Does TØP’s New Album Fly or Falter?


Trey Williams, Staff Writer

Twenty One Pilots were one of the biggest music groups of 2016, when they launched into popularity with their massive hit song “Stressed Out”, landing at number five on the year-end chart. If you pay attention in the halls, you’ll likely find someone wearing some TØP merch, or maybe playing their song in their headphones. With the release of their new album, and the concert taking place here in October, their popularity seems never-ending. Why?

Twenty One Pilots have always been a polarizing group. Members of the Twenty One Pilots fandom adore the group. From their emotional lyrics, to their genre diversity, to their explosive live shows, fans adore the duo. On the other hand, there are many vocal Twenty One Pilots critics, particularly because of the culture of the TØP fandom. Critics have often cited their lyrics as whiny or pretentious, and their sound as overly produced and too pop-y. Critics also don’t like how Twenty One Pilots fans treat their members, Tyler Joseph and Josh Dun, like members of a boy band. Even though in middle school I loved this band, I slowly drifted away from their music as I listened to more stuff.

Little did I know they would pull me straight back in with their latest album, Trench. Their lead single “Jumpsuit” was the first sign of massive improvement. This song is far darker, heavier, and more “rock n roll” than anything they have ever produced. However, I didn’t let myself get excited for the album until their song “Levitate” dropped. This song isn’t only one of my favorites off the album, it’s one of my favorites of the year. The song has an interesting contrast between the dreamy instrumental and percussive and hard-hitting beat. What makes this song great for me, surprisingly, is Tyler Joseph’s flow. Tyler goes off in this song. He produces the best rap verses of his career in this song, talking about their fame and the music industry as a whole.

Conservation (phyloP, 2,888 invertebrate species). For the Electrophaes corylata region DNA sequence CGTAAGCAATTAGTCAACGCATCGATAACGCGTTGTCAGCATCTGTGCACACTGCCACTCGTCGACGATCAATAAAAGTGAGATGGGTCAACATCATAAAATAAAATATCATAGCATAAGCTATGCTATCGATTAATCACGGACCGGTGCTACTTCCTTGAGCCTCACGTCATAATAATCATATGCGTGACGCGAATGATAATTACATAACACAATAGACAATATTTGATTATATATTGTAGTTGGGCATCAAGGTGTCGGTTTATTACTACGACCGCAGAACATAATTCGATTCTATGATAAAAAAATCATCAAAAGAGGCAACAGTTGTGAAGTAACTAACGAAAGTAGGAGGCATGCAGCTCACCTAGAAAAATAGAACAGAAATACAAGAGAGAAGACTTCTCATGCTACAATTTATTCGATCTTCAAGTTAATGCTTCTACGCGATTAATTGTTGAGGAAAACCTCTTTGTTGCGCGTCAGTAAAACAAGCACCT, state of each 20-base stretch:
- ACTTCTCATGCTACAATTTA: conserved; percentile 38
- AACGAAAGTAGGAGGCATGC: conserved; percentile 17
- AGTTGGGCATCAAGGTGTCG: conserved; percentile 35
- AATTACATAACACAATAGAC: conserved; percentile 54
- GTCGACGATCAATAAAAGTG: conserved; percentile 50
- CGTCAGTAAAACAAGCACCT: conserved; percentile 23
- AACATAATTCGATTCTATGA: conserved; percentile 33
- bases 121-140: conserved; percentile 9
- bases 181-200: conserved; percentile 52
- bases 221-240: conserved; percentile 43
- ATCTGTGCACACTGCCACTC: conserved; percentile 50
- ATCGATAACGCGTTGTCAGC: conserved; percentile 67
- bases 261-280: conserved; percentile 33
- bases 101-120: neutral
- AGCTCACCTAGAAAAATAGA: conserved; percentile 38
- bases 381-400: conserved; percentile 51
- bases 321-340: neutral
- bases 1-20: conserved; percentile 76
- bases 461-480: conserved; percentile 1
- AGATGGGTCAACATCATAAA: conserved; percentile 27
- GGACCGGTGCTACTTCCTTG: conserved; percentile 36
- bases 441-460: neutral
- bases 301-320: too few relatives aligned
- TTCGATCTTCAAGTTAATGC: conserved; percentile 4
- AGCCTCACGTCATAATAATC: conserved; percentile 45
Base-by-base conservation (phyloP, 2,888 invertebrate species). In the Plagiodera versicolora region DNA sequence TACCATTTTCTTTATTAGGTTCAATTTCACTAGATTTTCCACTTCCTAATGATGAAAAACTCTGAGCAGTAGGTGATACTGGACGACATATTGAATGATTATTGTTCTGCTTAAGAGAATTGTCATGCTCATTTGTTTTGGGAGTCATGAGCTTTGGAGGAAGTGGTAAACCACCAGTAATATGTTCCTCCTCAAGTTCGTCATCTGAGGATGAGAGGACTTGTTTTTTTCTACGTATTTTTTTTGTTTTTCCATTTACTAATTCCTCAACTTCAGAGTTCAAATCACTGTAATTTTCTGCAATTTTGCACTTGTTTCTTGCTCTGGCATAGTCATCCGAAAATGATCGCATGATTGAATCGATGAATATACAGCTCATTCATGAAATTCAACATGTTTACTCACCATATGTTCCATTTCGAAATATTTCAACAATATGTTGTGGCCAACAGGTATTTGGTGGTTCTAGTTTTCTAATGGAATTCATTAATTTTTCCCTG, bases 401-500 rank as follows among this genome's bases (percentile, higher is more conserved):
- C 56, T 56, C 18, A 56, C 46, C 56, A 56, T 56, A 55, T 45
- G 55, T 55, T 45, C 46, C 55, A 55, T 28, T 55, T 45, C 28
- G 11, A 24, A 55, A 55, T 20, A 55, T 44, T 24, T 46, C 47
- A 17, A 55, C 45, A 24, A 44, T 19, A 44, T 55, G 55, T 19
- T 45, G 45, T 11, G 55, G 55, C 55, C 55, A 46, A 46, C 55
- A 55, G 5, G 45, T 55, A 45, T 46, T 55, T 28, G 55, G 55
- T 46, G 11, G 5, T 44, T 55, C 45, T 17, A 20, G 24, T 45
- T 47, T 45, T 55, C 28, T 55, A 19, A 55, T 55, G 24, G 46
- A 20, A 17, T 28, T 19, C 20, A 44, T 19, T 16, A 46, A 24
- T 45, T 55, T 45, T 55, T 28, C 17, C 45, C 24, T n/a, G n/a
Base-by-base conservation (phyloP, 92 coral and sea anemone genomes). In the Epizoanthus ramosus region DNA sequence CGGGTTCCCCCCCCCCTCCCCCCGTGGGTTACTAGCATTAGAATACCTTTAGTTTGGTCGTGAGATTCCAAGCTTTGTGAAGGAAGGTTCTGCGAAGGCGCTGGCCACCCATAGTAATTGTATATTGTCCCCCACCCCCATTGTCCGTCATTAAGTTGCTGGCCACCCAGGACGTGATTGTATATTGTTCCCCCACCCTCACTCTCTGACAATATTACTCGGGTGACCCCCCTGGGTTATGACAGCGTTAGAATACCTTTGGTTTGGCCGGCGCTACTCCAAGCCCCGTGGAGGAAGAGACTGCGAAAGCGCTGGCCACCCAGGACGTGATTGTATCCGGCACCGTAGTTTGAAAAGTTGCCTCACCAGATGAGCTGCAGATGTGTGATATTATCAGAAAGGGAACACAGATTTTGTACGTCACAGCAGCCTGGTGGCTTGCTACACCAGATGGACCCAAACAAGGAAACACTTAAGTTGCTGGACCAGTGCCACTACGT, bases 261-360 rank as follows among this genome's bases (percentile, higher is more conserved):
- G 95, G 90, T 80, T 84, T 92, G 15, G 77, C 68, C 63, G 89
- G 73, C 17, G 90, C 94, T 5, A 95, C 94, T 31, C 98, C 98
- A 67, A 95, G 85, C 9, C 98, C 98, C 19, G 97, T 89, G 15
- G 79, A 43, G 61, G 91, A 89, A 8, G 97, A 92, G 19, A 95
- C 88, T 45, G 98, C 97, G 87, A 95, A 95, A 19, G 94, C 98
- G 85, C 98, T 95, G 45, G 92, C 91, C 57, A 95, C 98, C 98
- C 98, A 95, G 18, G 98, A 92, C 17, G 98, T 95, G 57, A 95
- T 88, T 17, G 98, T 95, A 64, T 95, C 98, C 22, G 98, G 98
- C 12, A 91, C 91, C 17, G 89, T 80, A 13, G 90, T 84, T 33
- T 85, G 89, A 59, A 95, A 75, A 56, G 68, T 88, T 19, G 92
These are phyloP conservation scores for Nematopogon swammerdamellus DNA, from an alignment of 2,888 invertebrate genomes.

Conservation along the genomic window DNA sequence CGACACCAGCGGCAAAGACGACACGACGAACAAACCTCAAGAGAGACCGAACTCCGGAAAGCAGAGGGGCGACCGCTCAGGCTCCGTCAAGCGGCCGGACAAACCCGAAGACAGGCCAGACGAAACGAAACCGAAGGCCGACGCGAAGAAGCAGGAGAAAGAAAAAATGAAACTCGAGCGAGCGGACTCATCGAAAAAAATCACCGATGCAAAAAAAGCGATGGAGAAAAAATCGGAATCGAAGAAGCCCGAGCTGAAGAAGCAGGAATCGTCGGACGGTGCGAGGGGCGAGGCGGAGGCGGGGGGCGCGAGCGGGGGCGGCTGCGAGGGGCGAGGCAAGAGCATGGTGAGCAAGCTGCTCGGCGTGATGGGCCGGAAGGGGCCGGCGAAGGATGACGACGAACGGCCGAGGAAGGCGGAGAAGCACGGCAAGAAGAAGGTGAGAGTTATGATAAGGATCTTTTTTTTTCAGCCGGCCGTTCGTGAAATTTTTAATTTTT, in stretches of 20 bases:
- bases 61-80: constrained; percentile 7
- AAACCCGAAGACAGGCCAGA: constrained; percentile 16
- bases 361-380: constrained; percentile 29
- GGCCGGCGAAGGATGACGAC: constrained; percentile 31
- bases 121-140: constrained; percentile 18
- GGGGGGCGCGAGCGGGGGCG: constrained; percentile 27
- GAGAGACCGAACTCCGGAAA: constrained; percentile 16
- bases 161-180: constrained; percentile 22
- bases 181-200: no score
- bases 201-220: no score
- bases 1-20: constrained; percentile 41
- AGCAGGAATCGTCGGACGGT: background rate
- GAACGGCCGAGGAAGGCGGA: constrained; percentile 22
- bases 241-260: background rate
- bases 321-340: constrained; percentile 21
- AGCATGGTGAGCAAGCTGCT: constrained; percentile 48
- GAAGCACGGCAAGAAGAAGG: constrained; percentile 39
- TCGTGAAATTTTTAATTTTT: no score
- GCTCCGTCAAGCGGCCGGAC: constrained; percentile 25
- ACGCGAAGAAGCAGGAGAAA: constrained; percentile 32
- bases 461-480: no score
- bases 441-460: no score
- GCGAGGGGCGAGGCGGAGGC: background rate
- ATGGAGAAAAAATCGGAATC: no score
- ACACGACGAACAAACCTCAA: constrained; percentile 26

Thankfully, the album is just as good as its singles. The band retains their sound, but improves it on all fronts. This is what Blurryface, their previous effort, could have been. The instrumentations are heavier, darker, and far more intricate, while remaining pop-y and easy to listen to. Tyler’s vocals, a common criticism of the group before, have also massively improved. Their lyrics have also matured, talking about a plethora of topics with unique perspectives, like the loss of his grandfather, the state of the music industry, and mental health. There’s even an overarching story to the album.

There are things to like about every song, but here are some highlights. “Legend” is an adorable song about his grandfather, who passed away earlier this year. He celebrates his life in the song to an upbeat ukulele and soaring horns. This song is bittersweet and beautiful. “Neon Gravestones” is another highlight off the album, perhaps one of the most important songs the duo has released. The song talks about the glorification of suicide in the media, a refreshing take on the topic that isn’t talked about enough. Even if you don’t like this group, I would recommend reading the lyrics. “Pet Cheetah” took a few listens for me to like it, but after I got over Tyler’s unusual flow, I really started to appreciate the song’s gargantuan beat and strange lyrics dealing with writer’s block.

If you like rock or hip-hop with a pop twist, there’s something you’re bound to like off this album. This is one of my favorite pop albums of the year, and also one of the most surprising releases of the year. Twenty One Pilots have revitalized themselves on Trench, and I recommend this album to everyone.